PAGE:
Let’s start with a picture:
This is a graph and there are some unique characteristics of this which makes it a graph.
- Vertices (a.k.a. Nodes): Each circle with a label inside the above picture is called a vertex or node. They are fundamental building blocks of a graph.
- Edges (a.k.a. Arc, Line, Link, Branch): A line that joins two vertices together is called as edge. An edge could be in three forms: undirected and directed. We will get to what these actually mean.
At this point you might be asking what is the difference between a graph and a tree? A tree is actually a graph with some special constraints applied to. A few of these that I know:
- A tree cannot contain a cycle but a graph can (see the A, B and E nodes and their edges inside the above picture).
- A tree always has a specific root node, whereas you don’t have this concept with a graph.
- A tree can only has one edge between its two nodes whereas we can have unidirectional and bidirectional edges between nodes within a graph
I am sure there are more but I believe these are the ones that matter the most.
As we can see with the tree example, graphs comes in many forms. There are many types of graphs and each type has its own unique characteristics and real world use cases. Undirected and directed graphs are two of these types as I briefly mentioned while explaining the edges. I believe the best example to describe the difference between them is to have a look at the fundamental concept of Facebook and Twitter.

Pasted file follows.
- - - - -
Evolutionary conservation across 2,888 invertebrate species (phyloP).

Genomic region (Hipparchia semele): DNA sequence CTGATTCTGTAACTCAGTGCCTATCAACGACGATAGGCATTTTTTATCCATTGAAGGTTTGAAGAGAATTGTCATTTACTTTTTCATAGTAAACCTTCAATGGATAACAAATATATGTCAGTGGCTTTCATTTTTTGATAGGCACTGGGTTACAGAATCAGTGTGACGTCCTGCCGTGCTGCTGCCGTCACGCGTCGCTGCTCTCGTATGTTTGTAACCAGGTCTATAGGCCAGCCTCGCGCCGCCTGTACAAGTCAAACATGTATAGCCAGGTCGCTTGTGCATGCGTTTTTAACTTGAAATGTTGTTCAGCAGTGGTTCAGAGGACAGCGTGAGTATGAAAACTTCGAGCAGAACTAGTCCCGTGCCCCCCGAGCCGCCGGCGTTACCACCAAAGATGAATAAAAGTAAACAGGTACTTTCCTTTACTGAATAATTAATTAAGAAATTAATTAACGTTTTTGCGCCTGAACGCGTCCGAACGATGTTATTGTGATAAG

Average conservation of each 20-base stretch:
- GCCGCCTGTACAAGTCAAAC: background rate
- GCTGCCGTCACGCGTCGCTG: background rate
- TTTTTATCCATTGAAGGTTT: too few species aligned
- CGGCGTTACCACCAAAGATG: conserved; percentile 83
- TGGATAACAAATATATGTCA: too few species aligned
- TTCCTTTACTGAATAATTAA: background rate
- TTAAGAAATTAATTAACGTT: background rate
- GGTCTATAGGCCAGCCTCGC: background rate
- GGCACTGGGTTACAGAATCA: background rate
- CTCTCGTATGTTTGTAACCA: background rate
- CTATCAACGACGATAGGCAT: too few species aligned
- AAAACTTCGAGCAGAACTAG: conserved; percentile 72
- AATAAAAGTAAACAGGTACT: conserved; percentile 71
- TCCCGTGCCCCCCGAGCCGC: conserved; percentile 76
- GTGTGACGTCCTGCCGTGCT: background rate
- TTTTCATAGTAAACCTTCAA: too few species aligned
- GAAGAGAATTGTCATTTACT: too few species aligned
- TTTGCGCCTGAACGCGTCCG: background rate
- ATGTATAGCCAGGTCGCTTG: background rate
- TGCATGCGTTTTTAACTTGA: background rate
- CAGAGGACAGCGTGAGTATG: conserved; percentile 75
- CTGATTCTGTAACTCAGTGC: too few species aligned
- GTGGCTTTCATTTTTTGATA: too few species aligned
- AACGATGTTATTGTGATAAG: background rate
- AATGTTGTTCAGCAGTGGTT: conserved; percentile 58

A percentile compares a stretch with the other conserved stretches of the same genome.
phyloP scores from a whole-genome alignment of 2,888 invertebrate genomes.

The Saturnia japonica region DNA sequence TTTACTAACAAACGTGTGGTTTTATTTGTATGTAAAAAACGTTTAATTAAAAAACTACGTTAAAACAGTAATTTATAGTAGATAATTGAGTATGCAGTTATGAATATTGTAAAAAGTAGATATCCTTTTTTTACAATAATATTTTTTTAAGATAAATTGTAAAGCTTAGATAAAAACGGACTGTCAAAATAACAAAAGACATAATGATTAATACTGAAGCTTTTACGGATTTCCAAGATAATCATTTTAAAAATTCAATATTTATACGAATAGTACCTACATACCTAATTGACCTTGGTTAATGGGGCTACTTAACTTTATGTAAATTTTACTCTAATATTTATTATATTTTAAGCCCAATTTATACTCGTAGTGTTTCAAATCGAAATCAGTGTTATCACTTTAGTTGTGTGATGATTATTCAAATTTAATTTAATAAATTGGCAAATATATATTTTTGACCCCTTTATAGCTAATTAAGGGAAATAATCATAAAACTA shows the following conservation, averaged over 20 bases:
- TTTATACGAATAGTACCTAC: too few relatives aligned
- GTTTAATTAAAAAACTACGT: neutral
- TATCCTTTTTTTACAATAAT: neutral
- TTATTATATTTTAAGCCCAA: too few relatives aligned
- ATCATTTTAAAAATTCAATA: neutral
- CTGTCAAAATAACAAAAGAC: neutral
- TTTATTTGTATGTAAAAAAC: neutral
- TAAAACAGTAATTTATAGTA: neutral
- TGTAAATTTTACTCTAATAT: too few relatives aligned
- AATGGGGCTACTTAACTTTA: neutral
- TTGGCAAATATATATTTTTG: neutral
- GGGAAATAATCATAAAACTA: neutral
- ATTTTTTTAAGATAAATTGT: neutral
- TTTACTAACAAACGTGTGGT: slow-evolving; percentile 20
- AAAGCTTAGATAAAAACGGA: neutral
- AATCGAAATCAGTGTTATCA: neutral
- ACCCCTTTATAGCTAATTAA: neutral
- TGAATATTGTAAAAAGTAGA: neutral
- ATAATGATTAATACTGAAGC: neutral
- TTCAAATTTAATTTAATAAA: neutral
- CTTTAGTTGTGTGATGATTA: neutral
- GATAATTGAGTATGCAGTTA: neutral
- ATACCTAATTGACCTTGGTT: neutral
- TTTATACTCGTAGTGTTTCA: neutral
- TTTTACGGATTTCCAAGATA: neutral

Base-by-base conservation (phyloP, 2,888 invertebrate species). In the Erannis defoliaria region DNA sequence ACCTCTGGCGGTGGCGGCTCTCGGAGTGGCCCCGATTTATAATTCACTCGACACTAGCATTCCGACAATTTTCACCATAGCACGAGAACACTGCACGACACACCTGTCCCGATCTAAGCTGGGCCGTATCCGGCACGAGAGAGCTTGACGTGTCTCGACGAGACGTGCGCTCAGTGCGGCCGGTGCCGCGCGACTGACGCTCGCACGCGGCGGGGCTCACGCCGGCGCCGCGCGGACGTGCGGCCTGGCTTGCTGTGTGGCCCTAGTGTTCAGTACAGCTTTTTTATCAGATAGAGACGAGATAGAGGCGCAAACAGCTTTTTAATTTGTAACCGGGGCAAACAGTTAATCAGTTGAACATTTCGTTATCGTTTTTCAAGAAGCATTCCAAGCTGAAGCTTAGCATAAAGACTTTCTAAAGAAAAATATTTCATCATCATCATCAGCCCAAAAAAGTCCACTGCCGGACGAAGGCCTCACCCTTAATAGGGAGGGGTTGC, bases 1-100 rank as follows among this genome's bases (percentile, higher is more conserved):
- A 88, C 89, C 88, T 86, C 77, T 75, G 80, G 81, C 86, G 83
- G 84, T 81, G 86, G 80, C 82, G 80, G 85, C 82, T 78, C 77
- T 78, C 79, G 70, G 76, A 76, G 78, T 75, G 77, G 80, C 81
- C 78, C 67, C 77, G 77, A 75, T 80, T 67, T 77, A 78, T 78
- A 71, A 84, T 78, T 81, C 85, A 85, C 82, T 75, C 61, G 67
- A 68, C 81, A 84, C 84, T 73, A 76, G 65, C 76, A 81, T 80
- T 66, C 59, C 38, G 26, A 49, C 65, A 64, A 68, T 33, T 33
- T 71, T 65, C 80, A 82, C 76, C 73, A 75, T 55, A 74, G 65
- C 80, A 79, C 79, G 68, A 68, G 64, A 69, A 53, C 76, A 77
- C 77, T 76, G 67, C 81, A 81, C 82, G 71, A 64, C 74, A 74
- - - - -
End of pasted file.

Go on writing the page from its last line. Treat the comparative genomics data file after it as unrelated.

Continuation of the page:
Application of Graphs
Graphs are amazing, I absolutely love the concept of a graph! Everyone interacts with a system everyday which somehow makes use of graphs. Facebook, Google Maps, Foursquare, the fraud check system that your bank applies are all making use of a graph and there are many, many more. One application of graph concept which I love is a recommendation engine. There are many forms of this but a very basis one is called Collaborative Filtering. At its basis, it works under a notion of “Steve and Mark liked BMW, Mercedes and Toyota, you like BMW and Toyota, and you may like Mercedes, too?”.
There are some really good graph databases with their own query languages as well. One that I love about is Neo4j which uses Cypher query language to make its data available to be consumed. On their web site, there are a few key applications of Neo4j listed and they are fundamentally real world applications of the graph concept.
You can also come across some interesting problems in the space of mathematics which has solutions based on a type of graph like Seven Bridges of Königsberg problem (and I think this problem is the cornerstone in the history of graph theory).
It's very common that you get asked about your proudest achievement. I wanted to put mine here publicly so that I would have a place to direct people to. So, here it is :)